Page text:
Yellow fever disease : density equalizing mapping and gender analysis of international research output

Background: A number of scientific papers on yellow fever have been published but no broad scientometric analysis on the published research of yellow fever has been reported. The aim of the article based study was to pro
Background: A number of scientific papers on yellow fever have been published but no broad scientometric analysis on the published research of yellow fever has been reported. The aim of the article based study was to provide an in-depth evaluation of the yellow fever field using large-scale data analysis and employment of bibliometric indicators of production and quantity.
Methods: Data were retrieved from the Web of Science database (WoS) and analyzed as part of the NewQis platform. Then data were extracted from each file, transferred to databases and visualized as diagrams. Partially by means of density-equalizing mapping makes the findings clear and emphasizes the output of the analysis.
Results: In the study period from 1900 to 2012 a total of 5,053 yellow fever-associated items were published by 79 countries. The United States (USA) having the highest publication rate at 42% (n = 751) followed by far from Brazil (n = 203), France (n = 149) and the United Kingdom (n = 113). The most productive journals are the "Public Health Reports", the "American Journal of Tropical Medicine and Hygiene" and the "Journal of Virology". The gender analysis showed an overall steady increase of female authorship from 1950 to 2011. Brazil is the only country of the five most productive countries with a higher proportion of female scientists.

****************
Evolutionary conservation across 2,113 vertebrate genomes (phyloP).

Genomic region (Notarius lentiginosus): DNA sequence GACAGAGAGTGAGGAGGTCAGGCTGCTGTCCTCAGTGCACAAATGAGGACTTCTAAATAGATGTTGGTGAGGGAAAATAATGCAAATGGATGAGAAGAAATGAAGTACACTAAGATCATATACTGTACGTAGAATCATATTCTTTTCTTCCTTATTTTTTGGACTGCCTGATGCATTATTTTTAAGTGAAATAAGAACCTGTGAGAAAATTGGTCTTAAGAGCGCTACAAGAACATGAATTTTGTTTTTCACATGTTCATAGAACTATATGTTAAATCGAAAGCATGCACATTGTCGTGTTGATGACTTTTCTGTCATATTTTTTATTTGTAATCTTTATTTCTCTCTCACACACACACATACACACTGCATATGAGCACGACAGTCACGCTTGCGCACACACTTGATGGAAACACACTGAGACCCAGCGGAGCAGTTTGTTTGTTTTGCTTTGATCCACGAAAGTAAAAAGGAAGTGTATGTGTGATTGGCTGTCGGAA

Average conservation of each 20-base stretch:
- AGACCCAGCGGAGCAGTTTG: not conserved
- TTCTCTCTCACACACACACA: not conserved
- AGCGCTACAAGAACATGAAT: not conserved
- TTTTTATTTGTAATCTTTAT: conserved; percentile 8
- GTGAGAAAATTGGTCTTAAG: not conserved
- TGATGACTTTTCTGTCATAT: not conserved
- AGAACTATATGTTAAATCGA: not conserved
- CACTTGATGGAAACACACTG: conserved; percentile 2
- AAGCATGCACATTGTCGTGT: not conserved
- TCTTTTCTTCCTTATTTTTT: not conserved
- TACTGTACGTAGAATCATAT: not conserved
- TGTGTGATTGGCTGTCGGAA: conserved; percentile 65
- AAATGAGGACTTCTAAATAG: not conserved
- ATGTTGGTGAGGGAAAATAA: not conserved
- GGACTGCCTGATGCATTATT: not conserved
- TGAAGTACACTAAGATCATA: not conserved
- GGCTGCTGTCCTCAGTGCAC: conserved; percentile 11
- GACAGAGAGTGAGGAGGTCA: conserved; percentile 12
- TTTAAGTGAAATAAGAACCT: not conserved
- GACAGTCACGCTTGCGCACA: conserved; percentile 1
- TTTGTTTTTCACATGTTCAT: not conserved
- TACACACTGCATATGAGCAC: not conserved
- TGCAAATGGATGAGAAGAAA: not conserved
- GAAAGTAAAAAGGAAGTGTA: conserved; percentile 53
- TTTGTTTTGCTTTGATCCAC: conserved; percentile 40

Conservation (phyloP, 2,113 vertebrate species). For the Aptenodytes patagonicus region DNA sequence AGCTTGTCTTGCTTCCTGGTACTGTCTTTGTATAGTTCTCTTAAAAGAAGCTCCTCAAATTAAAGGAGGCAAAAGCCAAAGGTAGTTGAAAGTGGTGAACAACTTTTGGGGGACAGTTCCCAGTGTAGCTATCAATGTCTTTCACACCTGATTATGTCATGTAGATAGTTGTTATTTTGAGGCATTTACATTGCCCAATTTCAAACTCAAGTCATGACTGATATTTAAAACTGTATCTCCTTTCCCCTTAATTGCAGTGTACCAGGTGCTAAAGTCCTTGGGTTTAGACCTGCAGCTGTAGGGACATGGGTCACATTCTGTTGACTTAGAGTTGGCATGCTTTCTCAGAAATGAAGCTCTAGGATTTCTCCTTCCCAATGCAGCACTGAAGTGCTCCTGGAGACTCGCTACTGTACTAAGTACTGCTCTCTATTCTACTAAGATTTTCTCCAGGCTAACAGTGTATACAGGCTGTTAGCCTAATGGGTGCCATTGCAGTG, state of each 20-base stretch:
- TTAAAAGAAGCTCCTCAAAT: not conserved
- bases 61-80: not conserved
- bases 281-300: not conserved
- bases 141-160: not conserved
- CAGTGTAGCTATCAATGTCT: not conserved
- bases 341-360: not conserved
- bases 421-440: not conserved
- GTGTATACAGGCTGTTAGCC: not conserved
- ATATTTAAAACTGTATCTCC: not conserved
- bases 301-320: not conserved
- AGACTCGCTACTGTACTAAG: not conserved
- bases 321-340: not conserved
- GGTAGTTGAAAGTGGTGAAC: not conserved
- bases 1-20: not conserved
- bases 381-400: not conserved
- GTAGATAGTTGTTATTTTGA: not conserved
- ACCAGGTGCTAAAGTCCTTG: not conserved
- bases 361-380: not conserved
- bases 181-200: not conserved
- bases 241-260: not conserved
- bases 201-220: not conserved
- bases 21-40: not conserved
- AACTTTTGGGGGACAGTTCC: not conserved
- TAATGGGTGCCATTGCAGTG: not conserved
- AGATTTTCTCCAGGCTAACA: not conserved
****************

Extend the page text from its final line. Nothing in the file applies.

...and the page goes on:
Conclusions: The present data shows an increase in research productivity over the entire study period, in particular an increase of female scientists. Brazil shows a majority of female authors, a fact that is confirmed by other studies.
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Metadaten
Author:Matthias Bundschuh, Jan David Alexander Groneberg, Doris Klingelhoefer, Alexander Gerber
URN:urn:nbn:de:hebis:30:3-324183
DOI:http://dx.doi.org/10.1186/1756-3305-6-331
ISSN:1756-3305
Pubmed Id:http://www.ncbi.nlm.nih.gov/pubmed?term=24245856
Parent Title (English):Parasites & vectors
Publisher:BioMed Central
Place of publication:London
Document Type:Article
Language:English
Date of Publication (online):2013/11/18
Date of first Publication:2013/11/18
Publishing Institution:Universitätsbibliothek Johann Christian Senckenberg
Release Date:2013/12/02
Volume:6
Issue:331
Pagenumber:12
Note:
© 2013 Bundschuh et al.; licensee BioMed Central Ltd. This is an Open Access article distributed under the terms of the Creative Commons Attribution License (http://creativecommons.org/licenses/by/2.0), which permits unrestricted use, distribution, and reproduction in any medium, provided the original work is properly cited. The Creative Commons Public Domain Dedication waiver (http://creativecommons.org/publicdomain/zero/1.0/) applies to the data made available in this article, unless otherwise stated.
HeBIS PPN:363336885
Institutes:Medizin
Dewey Decimal Classification:610 Medizin und Gesundheit
Sammlungen:Universitätspublikationen
Licence (German):License LogoCreative Commons - Namensnennung 2.0

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